Generally speaking, you can expect a cleaner sound overall with better separation between instruments. A little better imaging also. The real issue with bi-wiring is, is it worth doing? That all depends on your equipment. Most people will tell you to get a single run of a really good cable with jumpers, instead of 2 lesser runs. I feel that is the way to go most of the time. There are some exceptions, however. In my main system, I use Vandersteen speakers. They design their speakers to be bi-wired. It makes a very big difference. In my system, 2 inexpensive runs of cable sound much better that 1 really expensive pair. In my 2nd system, I have a pair of Wilson speakers. They don't believe in bi-wiring. They only put 1 set of binding posts on the speakers and don't even allow for it.
In the end, every system is different and you just have to try it. Theres really no other way. I had a pair of Martin Logan ESL's and I preferred 1 run of cable with jumpers with those speakers.
I prefer a single wire with jumpers to biwiring. I agree it really depends on the speaker and how the crossover is designed.
I have owned many, many, many speakers and outside of the Vandys, I always preferred the method above.
It's not always better. I don't know if it is my speakers, my amps, or the speaker/amp interface, but, my system sounds better not bi wired. It is better though using a double run of the same cables.
The cables may not make all that much difference - the speaker crossovers are probably the bigger determining factor for what if any benefit you might find with bi-wiring. There's some fairly good and accessible info at sites like Elliott Sound Products: http://lmgtfy.com/?q=elliott+sound+products+bi-wiring
I agree with the other comment above that this will depend on how the speaker was designed. Was the designer crafting the crossover with bi-wiring or bi-amping in mind? Or are those dual binding posts an afterthought, aimed at not losing potential sales t folks who may want to bi-wire or bi-amp.
Definitely biwire, no questions about it. The King will sound much better when biwired, as will the VAC amps.
I reviewed the King as well as the VAC Phi 200 amps for Dagogo.com. I bought the King following the review, as it is such a fantastic ESL, and without exception ran it biwired. You would be losing a lot of the speaker's potential if you did not do so.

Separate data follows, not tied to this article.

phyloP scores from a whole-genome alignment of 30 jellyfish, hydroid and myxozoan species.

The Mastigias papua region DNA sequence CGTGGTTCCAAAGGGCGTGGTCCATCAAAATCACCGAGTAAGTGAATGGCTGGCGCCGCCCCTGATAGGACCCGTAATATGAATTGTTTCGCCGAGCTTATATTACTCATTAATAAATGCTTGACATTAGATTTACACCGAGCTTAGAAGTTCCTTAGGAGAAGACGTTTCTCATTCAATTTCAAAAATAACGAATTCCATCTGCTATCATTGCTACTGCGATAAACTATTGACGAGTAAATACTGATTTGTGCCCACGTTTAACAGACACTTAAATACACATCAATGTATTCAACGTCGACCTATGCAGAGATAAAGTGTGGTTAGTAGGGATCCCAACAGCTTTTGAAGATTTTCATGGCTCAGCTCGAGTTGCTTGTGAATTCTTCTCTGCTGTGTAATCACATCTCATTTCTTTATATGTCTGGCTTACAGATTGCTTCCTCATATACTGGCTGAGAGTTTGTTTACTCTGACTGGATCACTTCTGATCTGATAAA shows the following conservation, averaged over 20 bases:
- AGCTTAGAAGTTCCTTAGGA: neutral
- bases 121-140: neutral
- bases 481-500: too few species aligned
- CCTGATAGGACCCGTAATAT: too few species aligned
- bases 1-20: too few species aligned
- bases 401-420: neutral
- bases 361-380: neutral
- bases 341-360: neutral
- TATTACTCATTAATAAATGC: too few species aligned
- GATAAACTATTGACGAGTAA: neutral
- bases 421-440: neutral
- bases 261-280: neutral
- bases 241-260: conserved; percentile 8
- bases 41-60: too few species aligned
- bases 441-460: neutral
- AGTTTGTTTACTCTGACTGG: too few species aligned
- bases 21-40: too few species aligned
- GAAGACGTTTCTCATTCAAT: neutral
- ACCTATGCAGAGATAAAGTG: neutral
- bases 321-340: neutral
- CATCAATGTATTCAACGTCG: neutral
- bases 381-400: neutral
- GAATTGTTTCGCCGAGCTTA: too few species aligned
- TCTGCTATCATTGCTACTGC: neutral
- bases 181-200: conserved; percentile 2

The other option is to secure a very good quality jumper cable as opposed to the supplied jumpers. This will likely improve the sound nicely but I cannot say whether it will be as good as biwiring.
Now, the speaker cabling itself used for biwiring is critical; if a poor caliber of wire is used the system sound will suffer, but if you use a fine quality sounding wire your system will shine.
Theoretically, if you use the highest grade cable between your terminals as jumpers or if the crossover uses the best cable, Bi Wiring should not sound better. I've never seen 8 or 10 foot of cable sound better than a few inches of cable if equivelant cable is used throughout.
I stripped a small section of insulation off my speaker cable and ran it through to the second terminal figuring a consistent cable had to be not a bad thing?
the section between the two posts has the insulation.
O second terminal post
(|) first terminal post
|_____ Speaker cable
In every situation where I've biwired, the sound quality improved. This was limited to using the same quality cables in both single wire and biwiring. I have never compared more expensive single wiring to lower priced biwiring. The typical benefit was an increase in midrange clarity.....similar to the difference when using good power conditioning.....the offending artifacts aren't that noticable until removed.
I think I first experimented with biwiring with Mission speakers in the mid 1980's.
Cable makers in general are not surprisingly behind bi-wiring...intersting to note that Wilson, a premium maker, doesnt see the benefits...which mirrors my experience...to each his own...
Asked another way, is there a disadvantage to bi-wireing speakers having the required binding posts.
I biwire my Apogees, but that's no surprise because they pretty much HAVE to be biwired due to their low impedance. It's very noticeable, but maybe not so much on other speakers that present less of a load to the amp.
That being said, I use the same wire on both tweeter and woofer. I do see some biwire cable companies using different wire for tweeter and woofer (or perhaps just different gauge). I would think you would want to retain the character of the wire on both top and bottom, so using the same wire for both makes sense to me. But I can understand others thinking "more transparent on top" or "more tingly" and using silver on the tweeter with big gauge copper on the bass.
What do you use?
Are you sure those dual/jumpered posts aren't there mainly for bi-amping, bi-wiring merely an incidental afterthought? Bi-wiring is a relatively recent practice. Bi-amping is not. Adequate guage is what matters. Where are the dual posts when you choose to bi-amp?
I assume Csontos means recent few decades when he says recent practice. I was introduced to the idea of biwiring more than 40 years ago by a high-end shop in Palo Alto, CA when I bought my first Proceed amp and KEF speakers.
Okay, fine. Same question though. However, how many hi-end speakers can you name with that capability 40 years ago? I'm aware of all of them and none had it. Dual posts only came into the picture when bi-amping mods were on the table.
I suppose it depends on how narrowly you define high-end. But what's the point? I think your recency notion is incorrect, but what difference does it make to the question of whether biwiring is efficacious.
It's a matter of relevance.